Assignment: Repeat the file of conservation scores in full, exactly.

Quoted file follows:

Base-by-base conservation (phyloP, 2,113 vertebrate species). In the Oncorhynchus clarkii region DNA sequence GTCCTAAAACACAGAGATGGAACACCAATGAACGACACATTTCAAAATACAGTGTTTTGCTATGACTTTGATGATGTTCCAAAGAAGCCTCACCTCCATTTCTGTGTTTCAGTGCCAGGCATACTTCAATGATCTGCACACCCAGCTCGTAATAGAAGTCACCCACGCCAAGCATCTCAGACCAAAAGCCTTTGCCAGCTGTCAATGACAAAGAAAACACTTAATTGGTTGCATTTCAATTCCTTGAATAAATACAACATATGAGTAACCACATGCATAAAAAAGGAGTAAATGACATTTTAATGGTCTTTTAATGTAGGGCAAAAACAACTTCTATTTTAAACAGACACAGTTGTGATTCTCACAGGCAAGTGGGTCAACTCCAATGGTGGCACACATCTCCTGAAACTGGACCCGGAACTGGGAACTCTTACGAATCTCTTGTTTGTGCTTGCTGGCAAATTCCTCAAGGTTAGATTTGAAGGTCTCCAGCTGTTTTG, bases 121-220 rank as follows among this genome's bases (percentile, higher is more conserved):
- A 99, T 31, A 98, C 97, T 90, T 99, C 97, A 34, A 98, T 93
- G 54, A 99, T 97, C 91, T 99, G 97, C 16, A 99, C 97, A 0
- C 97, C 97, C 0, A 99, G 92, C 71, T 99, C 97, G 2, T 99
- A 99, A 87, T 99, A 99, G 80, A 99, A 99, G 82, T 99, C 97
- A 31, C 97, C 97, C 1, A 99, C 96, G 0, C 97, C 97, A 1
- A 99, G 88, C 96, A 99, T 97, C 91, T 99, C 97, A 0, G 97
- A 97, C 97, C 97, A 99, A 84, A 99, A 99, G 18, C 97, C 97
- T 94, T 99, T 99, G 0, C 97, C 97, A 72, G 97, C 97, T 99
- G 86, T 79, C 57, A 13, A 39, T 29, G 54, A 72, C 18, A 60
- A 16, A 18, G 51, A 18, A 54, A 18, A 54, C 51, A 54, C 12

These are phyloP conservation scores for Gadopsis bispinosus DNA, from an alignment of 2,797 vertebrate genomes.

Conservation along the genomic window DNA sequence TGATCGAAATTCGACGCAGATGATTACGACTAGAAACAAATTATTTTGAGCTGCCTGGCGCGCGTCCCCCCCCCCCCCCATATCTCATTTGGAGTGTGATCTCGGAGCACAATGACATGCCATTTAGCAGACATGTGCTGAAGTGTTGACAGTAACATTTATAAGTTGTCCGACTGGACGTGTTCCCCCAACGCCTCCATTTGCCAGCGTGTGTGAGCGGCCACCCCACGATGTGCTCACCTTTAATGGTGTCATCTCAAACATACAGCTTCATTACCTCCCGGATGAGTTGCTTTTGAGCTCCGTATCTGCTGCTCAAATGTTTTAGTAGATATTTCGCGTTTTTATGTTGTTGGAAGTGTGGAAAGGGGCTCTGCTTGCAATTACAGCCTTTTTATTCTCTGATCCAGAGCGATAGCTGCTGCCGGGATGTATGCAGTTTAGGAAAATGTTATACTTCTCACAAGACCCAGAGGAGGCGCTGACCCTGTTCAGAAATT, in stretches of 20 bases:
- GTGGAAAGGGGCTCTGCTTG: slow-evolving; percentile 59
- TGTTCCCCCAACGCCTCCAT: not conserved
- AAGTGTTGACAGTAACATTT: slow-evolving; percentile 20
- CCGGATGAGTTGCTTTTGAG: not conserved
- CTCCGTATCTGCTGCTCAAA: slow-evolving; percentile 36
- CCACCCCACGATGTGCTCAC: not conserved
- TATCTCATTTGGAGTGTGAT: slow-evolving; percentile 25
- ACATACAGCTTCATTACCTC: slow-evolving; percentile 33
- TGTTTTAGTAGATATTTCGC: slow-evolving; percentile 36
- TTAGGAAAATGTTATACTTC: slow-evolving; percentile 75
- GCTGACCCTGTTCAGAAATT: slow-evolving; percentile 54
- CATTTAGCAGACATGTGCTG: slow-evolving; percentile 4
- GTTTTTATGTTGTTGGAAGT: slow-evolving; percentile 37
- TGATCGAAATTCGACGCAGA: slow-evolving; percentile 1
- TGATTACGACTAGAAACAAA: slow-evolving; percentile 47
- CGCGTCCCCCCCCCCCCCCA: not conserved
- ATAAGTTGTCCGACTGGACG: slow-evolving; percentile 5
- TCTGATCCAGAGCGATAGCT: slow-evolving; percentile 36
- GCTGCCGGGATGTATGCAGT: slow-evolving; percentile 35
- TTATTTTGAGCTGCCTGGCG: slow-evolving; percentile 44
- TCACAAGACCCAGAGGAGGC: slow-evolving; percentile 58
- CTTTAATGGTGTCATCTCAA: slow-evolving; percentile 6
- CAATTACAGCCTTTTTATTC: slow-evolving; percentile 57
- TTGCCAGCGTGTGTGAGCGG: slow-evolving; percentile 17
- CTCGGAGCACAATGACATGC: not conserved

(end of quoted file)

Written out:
Base-by-base conservation (phyloP, 2,113 vertebrate species). In the Oncorhynchus clarkii region DNA sequence GTCCTAAAACACAGAGATGGAACACCAATGAACGACACATTTCAAAATACAGTGTTTTGCTATGACTTTGATGATGTTCCAAAGAAGCCTCACCTCCATTTCTGTGTTTCAGTGCCAGGCATACTTCAATGATCTGCACACCCAGCTCGTAATAGAAGTCACCCACGCCAAGCATCTCAGACCAAAAGCCTTTGCCAGCTGTCAATGACAAAGAAAACACTTAATTGGTTGCATTTCAATTCCTTGAATAAATACAACATATGAGTAACCACATGCATAAAAAAGGAGTAAATGACATTTTAATGGTCTTTTAATGTAGGGCAAAAACAACTTCTATTTTAAACAGACACAGTTGTGATTCTCACAGGCAAGTGGGTCAACTCCAATGGTGGCACACATCTCCTGAAACTGGACCCGGAACTGGGAACTCTTACGAATCTCTTGTTTGTGCTTGCTGGCAAATTCCTCAAGGTTAGATTTGAAGGTCTCCAGCTGTTTTG, bases 121-220 rank as follows among this genome's bases (percentile, higher is more conserved):
- A 99, T 31, A 98, C 97, T 90, T 99, C 97, A 34, A 98, T 93
- G 54, A 99, T 97, C 91, T 99, G 97, C 16, A 99, C 97, A 0
- C 97, C 97, C 0, A 99, G 92, C 71, T 99, C 97, G 2, T 99
- A 99, A 87, T 99, A 99, G 80, A 99, A 99, G 82, T 99, C 97
- A 31, C 97, C 97, C 1, A 99, C 96, G 0, C 97, C 97, A 1
- A 99, G 88, C 96, A 99, T 97, C 91, T 99, C 97, A 0, G 97
- A 97, C 97, C 97, A 99, A 84, A 99, A 99, G 18, C 97, C 97
- T 94, T 99, T 99, G 0, C 97, C 97, A 72, G 97, C 97, T 99
- G 86, T 79, C 57, A 13, A 39, T 29, G 54, A 72, C 18, A 60
- A 16, A 18, G 51, A 18, A 54, A 18, A 54, C 51, A 54, C 12

These are phyloP conservation scores for Gadopsis bispinosus DNA, from an alignment of 2,797 vertebrate genomes.

Conservation along the genomic window DNA sequence TGATCGAAATTCGACGCAGATGATTACGACTAGAAACAAATTATTTTGAGCTGCCTGGCGCGCGTCCCCCCCCCCCCCCATATCTCATTTGGAGTGTGATCTCGGAGCACAATGACATGCCATTTAGCAGACATGTGCTGAAGTGTTGACAGTAACATTTATAAGTTGTCCGACTGGACGTGTTCCCCCAACGCCTCCATTTGCCAGCGTGTGTGAGCGGCCACCCCACGATGTGCTCACCTTTAATGGTGTCATCTCAAACATACAGCTTCATTACCTCCCGGATGAGTTGCTTTTGAGCTCCGTATCTGCTGCTCAAATGTTTTAGTAGATATTTCGCGTTTTTATGTTGTTGGAAGTGTGGAAAGGGGCTCTGCTTGCAATTACAGCCTTTTTATTCTCTGATCCAGAGCGATAGCTGCTGCCGGGATGTATGCAGTTTAGGAAAATGTTATACTTCTCACAAGACCCAGAGGAGGCGCTGACCCTGTTCAGAAATT, in stretches of 20 bases:
- GTGGAAAGGGGCTCTGCTTG: slow-evolving; percentile 59
- TGTTCCCCCAACGCCTCCAT: not conserved
- AAGTGTTGACAGTAACATTT: slow-evolving; percentile 20
- CCGGATGAGTTGCTTTTGAG: not conserved
- CTCCGTATCTGCTGCTCAAA: slow-evolving; percentile 36
- CCACCCCACGATGTGCTCAC: not conserved
- TATCTCATTTGGAGTGTGAT: slow-evolving; percentile 25
- ACATACAGCTTCATTACCTC: slow-evolving; percentile 33
- TGTTTTAGTAGATATTTCGC: slow-evolving; percentile 36
- TTAGGAAAATGTTATACTTC: slow-evolving; percentile 75
- GCTGACCCTGTTCAGAAATT: slow-evolving; percentile 54
- CATTTAGCAGACATGTGCTG: slow-evolving; percentile 4
- GTTTTTATGTTGTTGGAAGT: slow-evolving; percentile 37
- TGATCGAAATTCGACGCAGA: slow-evolving; percentile 1
- TGATTACGACTAGAAACAAA: slow-evolving; percentile 47
- CGCGTCCCCCCCCCCCCCCA: not conserved
- ATAAGTTGTCCGACTGGACG: slow-evolving; percentile 5
- TCTGATCCAGAGCGATAGCT: slow-evolving; percentile 36
- GCTGCCGGGATGTATGCAGT: slow-evolving; percentile 35
- TTATTTTGAGCTGCCTGGCG: slow-evolving; percentile 44
- TCACAAGACCCAGAGGAGGC: slow-evolving; percentile 58
- CTTTAATGGTGTCATCTCAA: slow-evolving; percentile 6
- CAATTACAGCCTTTTTATTC: slow-evolving; percentile 57
- TTGCCAGCGTGTGTGAGCGG: slow-evolving; percentile 17
- CTCGGAGCACAATGACATGC: not conserved